SPC manufacturing waivers: A blow to innovation?
The European Federation of Pharmaceutical Industries and Associations (EFPIA) criticised the “manufacturing for export exemption” for EU Regulation 469/2009 initially proposed by the EC and amended by the Committee of the Permanent Representatives of the Governments of the Member States to the European Union (COREPER) in mid-January. “It’s critical to note that implementation of the regulation will be at the cost of high-value research and development jobs in Europe,” stated the EFPIA.
Under the current EU right, European biosimilar and generics makers are barred from producing their products within the SPC period that was introduced to offset the effective patent protection, lost due to the long clinical testing period (up to 12 years) of originator meds.
With its amendment to the Regulation made as part of its Single Market Strategy in 2015, the Commission wanted to exempt exports of such EU-made biosimilars/generics to unprotected non-EU markets, where the SPC does not exist or has already expired during the SPC period. To prevent re-import of biosimilars into the EU, the EC proposed anti-diversion measures – such as labelling, disclosure of commencement of production, and the names of API and excipient manufacturers, as well as the provision of a list of export countries.
According to the Commission, such a waiver would correct the competitive disadvantage for EU companies caused by restricting manufacture of SPC-protected generics or biosimilars for export.
While biosimilar makers claim that the waiver could add thousands of high-tech jobs in the EU, because it allowed EU producers to invest in Europe rather than in India, Korea, or China, producers of originator meds said the waiver would be detrimental to innovation, research, and the European economy.
The EFPIA said, however, that the erosion of IP incentives could be stopped, by prohibiting the stockpiling of biosimilars/generics during the SPC period, an effective notification and labelling system and non-retroactive implementation. In the EU, 86% of approved drugs have an SPC.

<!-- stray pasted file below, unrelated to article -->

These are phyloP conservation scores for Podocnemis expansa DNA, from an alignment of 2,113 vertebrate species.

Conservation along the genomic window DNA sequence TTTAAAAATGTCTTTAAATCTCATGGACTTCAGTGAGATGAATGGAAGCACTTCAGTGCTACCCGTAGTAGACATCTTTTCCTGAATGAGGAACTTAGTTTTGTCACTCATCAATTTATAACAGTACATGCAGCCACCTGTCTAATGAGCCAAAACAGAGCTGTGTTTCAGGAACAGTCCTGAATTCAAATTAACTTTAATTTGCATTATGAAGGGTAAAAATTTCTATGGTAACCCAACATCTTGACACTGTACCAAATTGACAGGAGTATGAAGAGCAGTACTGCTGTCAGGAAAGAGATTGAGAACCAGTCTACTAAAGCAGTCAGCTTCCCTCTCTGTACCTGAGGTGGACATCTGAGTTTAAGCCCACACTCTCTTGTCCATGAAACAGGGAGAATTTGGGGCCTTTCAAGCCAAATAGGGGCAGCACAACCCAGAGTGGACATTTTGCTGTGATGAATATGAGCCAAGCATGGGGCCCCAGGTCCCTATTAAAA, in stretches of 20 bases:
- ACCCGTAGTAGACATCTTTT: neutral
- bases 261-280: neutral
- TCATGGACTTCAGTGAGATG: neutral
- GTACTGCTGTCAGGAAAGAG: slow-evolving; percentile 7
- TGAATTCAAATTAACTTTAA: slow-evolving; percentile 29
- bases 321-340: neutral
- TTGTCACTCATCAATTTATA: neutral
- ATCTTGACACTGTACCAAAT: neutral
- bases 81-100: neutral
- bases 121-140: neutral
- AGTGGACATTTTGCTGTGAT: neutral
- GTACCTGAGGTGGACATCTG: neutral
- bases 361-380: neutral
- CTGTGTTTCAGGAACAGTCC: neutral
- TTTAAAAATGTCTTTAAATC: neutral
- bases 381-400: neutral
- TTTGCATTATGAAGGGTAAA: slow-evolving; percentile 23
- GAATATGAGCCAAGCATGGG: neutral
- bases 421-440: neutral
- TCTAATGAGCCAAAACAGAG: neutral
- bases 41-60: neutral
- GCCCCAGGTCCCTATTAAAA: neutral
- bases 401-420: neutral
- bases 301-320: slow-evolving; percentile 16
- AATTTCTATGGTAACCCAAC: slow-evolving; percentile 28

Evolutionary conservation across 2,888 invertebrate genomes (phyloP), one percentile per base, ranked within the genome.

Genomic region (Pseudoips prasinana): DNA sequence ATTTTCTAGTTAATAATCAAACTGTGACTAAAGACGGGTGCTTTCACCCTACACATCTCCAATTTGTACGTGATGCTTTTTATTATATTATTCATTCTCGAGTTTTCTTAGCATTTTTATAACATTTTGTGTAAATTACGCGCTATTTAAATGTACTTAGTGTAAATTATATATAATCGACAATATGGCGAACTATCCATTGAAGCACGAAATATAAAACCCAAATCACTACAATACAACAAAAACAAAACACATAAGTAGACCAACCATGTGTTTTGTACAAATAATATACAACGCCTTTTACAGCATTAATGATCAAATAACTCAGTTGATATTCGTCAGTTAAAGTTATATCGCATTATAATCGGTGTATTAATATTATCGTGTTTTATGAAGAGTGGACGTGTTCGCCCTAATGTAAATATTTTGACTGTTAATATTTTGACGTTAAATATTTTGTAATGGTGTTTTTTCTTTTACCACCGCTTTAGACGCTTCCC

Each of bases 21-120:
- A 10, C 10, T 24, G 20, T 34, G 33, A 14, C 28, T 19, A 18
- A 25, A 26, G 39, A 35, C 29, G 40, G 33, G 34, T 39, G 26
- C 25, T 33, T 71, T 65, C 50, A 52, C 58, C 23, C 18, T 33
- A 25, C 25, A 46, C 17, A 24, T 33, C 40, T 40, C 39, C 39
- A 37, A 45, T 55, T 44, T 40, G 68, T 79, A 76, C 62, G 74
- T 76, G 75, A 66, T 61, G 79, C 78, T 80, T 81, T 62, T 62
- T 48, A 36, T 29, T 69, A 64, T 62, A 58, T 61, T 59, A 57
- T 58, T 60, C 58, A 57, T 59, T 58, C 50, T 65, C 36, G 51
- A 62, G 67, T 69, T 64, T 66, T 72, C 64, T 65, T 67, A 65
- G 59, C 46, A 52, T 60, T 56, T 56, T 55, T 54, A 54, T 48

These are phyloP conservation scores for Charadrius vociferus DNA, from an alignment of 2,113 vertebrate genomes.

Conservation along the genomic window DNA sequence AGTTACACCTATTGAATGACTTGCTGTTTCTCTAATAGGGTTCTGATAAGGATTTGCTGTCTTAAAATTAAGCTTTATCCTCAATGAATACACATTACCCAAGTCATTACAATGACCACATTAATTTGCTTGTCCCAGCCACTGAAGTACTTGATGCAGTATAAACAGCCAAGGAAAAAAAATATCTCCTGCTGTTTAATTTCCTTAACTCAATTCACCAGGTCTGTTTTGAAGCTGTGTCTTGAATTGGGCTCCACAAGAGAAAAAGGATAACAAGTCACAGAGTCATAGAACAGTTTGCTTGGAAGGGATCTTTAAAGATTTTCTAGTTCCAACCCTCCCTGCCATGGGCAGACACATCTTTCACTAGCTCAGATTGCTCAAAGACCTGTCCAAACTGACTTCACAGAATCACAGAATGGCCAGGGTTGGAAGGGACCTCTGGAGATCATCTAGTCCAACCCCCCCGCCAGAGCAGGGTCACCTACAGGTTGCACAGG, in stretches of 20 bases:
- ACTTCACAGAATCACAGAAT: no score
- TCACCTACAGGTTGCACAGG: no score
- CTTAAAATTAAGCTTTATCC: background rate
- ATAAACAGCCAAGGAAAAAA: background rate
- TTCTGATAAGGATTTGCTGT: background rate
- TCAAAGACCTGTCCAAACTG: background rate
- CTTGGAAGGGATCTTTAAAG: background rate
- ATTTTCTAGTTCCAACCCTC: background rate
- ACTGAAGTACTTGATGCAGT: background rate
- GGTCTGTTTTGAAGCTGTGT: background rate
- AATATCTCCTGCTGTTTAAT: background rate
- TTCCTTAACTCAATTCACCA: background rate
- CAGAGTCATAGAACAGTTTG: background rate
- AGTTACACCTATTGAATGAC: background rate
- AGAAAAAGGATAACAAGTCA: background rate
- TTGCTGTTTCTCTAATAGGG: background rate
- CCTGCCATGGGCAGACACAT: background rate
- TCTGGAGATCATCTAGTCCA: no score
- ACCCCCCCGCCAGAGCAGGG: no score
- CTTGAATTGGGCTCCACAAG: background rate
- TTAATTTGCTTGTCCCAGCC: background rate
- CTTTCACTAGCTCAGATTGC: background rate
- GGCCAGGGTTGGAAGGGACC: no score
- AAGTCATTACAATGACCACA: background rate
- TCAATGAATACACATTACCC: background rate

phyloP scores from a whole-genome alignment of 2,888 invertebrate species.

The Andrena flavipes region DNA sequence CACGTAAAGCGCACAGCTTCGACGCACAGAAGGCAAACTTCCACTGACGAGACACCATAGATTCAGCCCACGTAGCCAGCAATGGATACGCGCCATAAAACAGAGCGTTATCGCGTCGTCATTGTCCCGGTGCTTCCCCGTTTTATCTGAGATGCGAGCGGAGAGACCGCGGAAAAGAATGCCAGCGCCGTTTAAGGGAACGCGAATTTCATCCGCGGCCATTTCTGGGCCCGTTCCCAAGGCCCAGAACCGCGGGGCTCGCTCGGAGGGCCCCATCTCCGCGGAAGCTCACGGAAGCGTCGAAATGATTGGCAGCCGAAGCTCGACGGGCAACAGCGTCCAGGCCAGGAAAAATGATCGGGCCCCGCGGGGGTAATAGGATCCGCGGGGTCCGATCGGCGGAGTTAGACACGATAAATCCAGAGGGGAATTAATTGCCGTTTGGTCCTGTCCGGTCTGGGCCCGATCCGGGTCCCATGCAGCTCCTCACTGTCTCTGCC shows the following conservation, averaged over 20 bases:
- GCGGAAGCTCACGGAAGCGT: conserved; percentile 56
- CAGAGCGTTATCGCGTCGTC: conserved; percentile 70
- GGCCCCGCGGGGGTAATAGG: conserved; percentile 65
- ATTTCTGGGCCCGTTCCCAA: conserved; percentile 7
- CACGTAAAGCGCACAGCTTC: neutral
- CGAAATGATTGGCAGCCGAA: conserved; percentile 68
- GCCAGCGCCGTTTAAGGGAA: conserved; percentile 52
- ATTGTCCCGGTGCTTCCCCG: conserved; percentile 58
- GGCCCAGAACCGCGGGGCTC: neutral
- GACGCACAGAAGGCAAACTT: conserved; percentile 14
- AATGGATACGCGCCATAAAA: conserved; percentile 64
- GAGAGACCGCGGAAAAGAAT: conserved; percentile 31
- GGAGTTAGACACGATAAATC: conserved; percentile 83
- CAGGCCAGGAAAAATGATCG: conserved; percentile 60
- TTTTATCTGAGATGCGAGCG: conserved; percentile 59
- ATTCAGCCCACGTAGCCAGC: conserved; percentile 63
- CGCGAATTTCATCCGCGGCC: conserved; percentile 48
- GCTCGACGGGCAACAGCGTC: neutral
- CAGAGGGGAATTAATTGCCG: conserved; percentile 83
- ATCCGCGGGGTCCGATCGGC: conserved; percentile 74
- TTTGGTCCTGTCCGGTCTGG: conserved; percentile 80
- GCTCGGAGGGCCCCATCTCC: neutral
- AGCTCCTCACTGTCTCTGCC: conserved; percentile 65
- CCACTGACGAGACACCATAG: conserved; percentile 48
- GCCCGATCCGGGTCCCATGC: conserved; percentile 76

The EP’s JURI committee not only backed the Commission’s proposal but surpassed it, reflecting previous claims of Medicines for Europe, the generics and biosimilar industry association. Right before the trilogue between the European Council, EP, and EC regarding the amendments is going to start, JURI extended the original scope of the EC proposal. At the end of January, the EP committee also voted to include the possibility to produce and stockpile biosimilars or generics for two years, in order to prepare for launch in the EU the moment SPC expire. Though the Commission argued that Europe’s bio-similar makers would miss a big business opportunity if they weren’t allowed to produce within the SPC period, they also determined that there was no need for stockpiling. The EFPIA criticised that there was “no legal or economic assessment of the impact of stockpiling on the research-based industry.”
According to an impact assessment published by the EC last year, a first wave of biosimilar competitors to first generation blockbuster biologics worth €90bn is expected beyond 2020. According to the report, an SPC manufacturing waiver might create 25,000 additional direct jobs, €9.5bn net sales for the EU industry, and €3.1bn in EU medicines spending.
First published in European Biotechnology Magazine, Spring 2019 edition.